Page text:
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King Tut's big Secret

Updated on August 31, 2015

Meet King Tutenkhamen

The Solid Gold Death Mask of Tutankhamen
The Solid Gold Death Mask of Tutankhamen | Source

From the beginning

A few days ago I was reading the local newspaper and came across a rather interesting story, a story of a secret kept for three thousand three hundred and fifty years (give or take a few). Basically a secret older than the earliest part of the Bible!

And it's been staring us in the face for the last ninety years!

Staring us in the face, yet we've missed it right up to now!

What do I mean? Well one of the biggest puzzles of the Ancient world regards King Tutenkhamun. The boy King who ruled Ancient Egypt for nine years but when he died he was literally forgotten and even the grave robbers forgot about him as he lay undisturbed for three thousand two hundred years.

King Tutankhamen

King Tutankhamen

He was buried in the humblest tomb that any Pharaoh has ever been found in. A tomb so small that Archaeologists have wondered if it was meant to be a tomb! Some have said it was simply because he died so young that they simply thought they buried him in the part of the tomb that was ready and they simply 'moved on' but now there's another theory and it's one that's got the archaeological world excited and worried as if it's true then one of the most famous sites on the planet will have to be dismantled to see what's really there!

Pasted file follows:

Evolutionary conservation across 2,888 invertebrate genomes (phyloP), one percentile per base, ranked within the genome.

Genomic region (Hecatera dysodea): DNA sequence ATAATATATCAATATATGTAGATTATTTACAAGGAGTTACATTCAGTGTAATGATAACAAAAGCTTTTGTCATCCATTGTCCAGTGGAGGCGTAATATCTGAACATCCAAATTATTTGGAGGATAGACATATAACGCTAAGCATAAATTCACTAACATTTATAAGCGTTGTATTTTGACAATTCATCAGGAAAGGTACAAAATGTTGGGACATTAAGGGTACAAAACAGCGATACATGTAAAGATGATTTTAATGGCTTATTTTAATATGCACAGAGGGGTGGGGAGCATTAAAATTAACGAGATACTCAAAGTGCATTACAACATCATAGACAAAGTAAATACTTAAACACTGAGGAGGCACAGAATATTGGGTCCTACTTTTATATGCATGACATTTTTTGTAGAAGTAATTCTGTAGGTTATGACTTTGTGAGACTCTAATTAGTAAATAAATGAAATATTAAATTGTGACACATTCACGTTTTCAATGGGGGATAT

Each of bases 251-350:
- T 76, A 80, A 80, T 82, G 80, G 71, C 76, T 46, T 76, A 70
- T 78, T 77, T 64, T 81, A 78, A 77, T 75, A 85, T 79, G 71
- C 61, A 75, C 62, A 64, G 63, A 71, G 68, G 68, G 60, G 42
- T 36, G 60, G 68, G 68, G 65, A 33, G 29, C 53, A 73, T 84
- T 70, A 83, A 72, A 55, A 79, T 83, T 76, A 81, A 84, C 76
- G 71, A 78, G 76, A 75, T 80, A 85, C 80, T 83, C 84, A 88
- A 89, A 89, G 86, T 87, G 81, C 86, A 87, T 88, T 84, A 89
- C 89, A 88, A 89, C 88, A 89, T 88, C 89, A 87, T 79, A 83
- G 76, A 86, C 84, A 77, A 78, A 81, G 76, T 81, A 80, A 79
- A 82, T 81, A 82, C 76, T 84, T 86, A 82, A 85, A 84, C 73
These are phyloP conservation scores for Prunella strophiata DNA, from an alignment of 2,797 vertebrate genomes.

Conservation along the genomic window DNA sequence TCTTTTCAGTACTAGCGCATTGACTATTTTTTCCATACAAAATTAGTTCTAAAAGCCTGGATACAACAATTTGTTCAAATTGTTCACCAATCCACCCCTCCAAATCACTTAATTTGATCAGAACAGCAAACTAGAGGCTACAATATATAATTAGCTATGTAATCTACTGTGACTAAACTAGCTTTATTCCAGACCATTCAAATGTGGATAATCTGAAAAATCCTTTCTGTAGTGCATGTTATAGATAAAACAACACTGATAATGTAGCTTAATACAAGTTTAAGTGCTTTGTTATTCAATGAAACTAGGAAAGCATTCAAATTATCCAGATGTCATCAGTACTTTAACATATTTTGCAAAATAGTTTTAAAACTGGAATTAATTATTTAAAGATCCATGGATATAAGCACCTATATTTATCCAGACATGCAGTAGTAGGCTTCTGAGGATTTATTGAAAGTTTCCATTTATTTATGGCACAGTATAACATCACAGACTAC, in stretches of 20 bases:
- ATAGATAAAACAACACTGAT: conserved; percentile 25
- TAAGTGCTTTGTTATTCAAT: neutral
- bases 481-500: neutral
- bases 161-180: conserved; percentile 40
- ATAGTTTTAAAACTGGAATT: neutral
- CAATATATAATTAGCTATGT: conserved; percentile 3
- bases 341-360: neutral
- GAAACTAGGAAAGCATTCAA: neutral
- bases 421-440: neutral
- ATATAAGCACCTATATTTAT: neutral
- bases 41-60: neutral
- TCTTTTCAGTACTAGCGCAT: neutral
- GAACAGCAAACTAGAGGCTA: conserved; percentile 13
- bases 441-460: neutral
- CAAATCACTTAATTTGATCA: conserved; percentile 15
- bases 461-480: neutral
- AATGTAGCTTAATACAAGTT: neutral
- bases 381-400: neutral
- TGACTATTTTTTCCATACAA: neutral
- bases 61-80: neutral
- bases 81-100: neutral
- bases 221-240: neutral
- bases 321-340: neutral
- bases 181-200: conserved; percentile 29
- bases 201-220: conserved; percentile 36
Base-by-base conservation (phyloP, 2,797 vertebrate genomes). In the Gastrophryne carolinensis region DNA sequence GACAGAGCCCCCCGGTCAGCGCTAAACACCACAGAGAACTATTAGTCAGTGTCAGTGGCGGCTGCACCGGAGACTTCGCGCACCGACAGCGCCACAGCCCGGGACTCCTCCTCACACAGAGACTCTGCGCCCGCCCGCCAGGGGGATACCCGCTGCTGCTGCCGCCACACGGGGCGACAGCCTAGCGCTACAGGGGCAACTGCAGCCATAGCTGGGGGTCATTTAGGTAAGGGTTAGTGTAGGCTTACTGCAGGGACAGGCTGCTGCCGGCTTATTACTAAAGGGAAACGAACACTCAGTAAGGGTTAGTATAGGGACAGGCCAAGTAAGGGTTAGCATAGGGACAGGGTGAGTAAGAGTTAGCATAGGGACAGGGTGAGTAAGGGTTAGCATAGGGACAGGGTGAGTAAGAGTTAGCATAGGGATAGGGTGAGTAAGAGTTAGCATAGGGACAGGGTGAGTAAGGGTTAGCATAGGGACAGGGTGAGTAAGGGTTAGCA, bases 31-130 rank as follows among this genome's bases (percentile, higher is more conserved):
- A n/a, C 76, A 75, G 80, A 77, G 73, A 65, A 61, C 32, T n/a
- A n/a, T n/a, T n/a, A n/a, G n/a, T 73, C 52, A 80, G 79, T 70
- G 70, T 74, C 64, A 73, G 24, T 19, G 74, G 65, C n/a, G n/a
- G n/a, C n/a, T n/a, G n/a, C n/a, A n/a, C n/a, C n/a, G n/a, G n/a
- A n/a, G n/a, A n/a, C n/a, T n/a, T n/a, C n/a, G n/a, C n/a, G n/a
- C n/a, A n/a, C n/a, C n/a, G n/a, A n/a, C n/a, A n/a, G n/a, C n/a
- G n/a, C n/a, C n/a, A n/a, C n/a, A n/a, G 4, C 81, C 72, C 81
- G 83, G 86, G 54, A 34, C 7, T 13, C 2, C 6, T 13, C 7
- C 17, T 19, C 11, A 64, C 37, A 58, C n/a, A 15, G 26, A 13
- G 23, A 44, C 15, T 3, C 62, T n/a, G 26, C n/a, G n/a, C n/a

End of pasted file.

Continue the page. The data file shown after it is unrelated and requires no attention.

The Boy King

How he looked in life. (from a bust found in his tomb)
How he looked in life. (from a bust found in his tomb) | Source


To the Archaeologist King Tutankhamen's tomb seems to be a simple 'antechamber' and that's exactly what it may be according to a new theory!

Using technology that would seem more at home in something like a science fiction movie Archaeologists are now studying many Ancient monuments with 'new eyes' and seeing things they never realized were there! Digital cameras linked to GPS trackers can now put artifacts within fractions of an inch of where they were found, hieroglyphics can be faithfully re-created in three dimensions giving accurate representation of the original

Basically they can now literally make full scale 3D models for scholars to keep working on long after the dig season (usually only two months in summer) has gone. The result? Much more time to pore over what you found, and that's what led to the discovery!


Tourists have been able to visit King Tut's tomb for years but slowly more and more damage has been done so now the Egyptian government went ahead with using the technology to build a complete replica of the tomb, that meant not only taking photos but scanning the walls to find out how thick the plaster is? The answer was the North and West walls plaster isn't as thick as the others, and there seems to be nothing behind it!

That has Egyptologists wondering if there might be another explanation. The tomb should be showing the rock behind the plaster but it isn't. Couple that with the fact that where the rock 'disappears' is also where there are slight indentations in the walls and you get the kind of thing Indiana Jones would be looking for and it's just the kind you'd expect would be there if you had another doorway. Is there another doorway there? (or two as there are two sites where this happens). It's been suggested that there are two doorways, one to a storeroom and one to another burial chamber, but who's?